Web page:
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Are we ready to embrace a new normal?



Richard Harris

Amey Account DirectorAmey PLC

Staffordshire








With lockdown easing across most parts of the UK and a vaccination programme seeing millions of people lining up to do their part in the fight against Covid, a return to ‘normal’ is almost within our grasp, but what will be the long lasting effects be.


We’ve seen short term changes to multi-modal travel, an increase in cycle ways and footpaths but will these trends continue – will they be widely adopted as we ‘build back better’ or is there a future where we ‘don’t need roads’


While some of us will look forward to going back to the ways things use to be, the day-to-day interactions or even looking forward to a new future, the highways sector after the property market has seen one of the biggest changes in how people live, work and travel in town and cities. This will fundamentally change the way we deliver services and are expected to create spaces that are less polluted and offer alternative greener transport options. The climate agenda was already on the cards but Covid has sped this up – there are changes already happening that the highways sector needs to make to keep up.

Covid has required us all to be more agile and adapt quickly to changing circumstances. This shift in behaviour has given us the opportunity to push forwards on transforming the way we deliver services, putting collaboration and innovation at the forefront while being mindful that local government budgets continue to be stretched. Our solutions must be intelligent and efficient in their delivery, utilising SME expertise and enthusiasm to showcase and succeed as well as breaking down the barriers that stop innovation thriving.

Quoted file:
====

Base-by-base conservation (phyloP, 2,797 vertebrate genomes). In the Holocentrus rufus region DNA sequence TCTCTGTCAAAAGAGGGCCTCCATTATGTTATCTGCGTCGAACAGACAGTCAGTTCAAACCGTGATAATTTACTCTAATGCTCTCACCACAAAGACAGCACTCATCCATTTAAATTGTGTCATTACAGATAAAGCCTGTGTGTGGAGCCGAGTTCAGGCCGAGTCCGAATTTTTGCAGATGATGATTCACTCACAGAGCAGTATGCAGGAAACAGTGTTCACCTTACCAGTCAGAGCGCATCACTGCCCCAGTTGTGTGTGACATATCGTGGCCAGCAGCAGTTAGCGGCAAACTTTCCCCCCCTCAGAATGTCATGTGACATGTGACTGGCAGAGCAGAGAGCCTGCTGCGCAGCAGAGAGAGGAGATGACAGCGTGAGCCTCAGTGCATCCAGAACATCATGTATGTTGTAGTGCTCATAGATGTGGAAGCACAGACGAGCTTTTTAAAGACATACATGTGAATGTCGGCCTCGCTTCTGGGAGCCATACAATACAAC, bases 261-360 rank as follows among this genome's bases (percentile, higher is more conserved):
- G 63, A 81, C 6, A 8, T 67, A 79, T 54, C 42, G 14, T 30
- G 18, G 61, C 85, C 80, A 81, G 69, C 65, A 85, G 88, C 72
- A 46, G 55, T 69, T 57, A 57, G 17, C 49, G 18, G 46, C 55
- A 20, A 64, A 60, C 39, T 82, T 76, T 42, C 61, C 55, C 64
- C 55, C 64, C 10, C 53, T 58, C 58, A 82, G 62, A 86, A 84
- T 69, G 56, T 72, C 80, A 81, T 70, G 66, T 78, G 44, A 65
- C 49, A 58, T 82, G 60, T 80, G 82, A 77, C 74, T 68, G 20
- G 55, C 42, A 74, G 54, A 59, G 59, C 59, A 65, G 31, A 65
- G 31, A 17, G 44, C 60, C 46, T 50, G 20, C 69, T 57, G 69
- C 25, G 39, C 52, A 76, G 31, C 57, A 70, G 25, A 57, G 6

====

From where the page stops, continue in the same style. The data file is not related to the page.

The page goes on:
Through the ADEPT Live Labs programme we’ve being working with Staffordshire County Council to create a ‘safe space’ to bridge the gap between ground-breaking SMEs and real-world challenges, by trialling technological solutions developed by SMEs and scaling these to live tests. To date, the procurement of new technology involves specifying requirements and inviting the market to respond against measurable outputs. This traditional approach however can stifle innovation.


Our involvement in the ADEPT Live Labs programme takes a more holistic, outcome led approach, which fundamentally asks questions and seeks technological solutions releasing these challenges to the market with no prescriptive type of innovation sought.